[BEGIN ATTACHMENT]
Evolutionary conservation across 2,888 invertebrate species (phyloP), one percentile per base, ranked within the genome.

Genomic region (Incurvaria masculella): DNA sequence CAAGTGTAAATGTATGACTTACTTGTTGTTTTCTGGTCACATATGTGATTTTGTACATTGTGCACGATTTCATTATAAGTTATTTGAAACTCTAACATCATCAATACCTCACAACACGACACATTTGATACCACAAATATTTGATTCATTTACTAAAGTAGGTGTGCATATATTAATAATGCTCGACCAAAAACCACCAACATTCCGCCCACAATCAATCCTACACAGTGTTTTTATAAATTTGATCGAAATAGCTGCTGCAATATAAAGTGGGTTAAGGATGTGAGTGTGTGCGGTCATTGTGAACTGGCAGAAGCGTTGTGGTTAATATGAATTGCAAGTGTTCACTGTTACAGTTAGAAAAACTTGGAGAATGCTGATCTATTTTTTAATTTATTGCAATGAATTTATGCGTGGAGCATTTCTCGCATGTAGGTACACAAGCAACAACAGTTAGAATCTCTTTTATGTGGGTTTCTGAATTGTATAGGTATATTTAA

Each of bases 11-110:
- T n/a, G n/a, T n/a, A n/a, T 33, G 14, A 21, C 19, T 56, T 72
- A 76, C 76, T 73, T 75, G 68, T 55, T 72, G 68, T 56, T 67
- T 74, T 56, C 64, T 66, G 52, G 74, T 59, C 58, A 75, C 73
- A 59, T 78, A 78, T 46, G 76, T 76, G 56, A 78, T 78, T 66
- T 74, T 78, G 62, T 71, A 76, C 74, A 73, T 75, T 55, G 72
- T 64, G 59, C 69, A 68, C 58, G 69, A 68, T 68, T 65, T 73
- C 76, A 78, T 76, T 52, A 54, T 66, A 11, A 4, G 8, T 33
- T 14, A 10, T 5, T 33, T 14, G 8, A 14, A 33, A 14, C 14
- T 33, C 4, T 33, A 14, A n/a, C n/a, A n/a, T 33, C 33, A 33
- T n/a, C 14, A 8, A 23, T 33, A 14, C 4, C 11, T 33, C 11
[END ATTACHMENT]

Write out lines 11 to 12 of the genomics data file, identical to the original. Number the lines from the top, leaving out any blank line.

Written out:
- T 14, A 10, T 5, T 33, T 14, G 8, A 14, A 33, A 14, C 14
- T 33, C 4, T 33, A 14, A n/a, C n/a, A n/a, T 33, C 33, A 33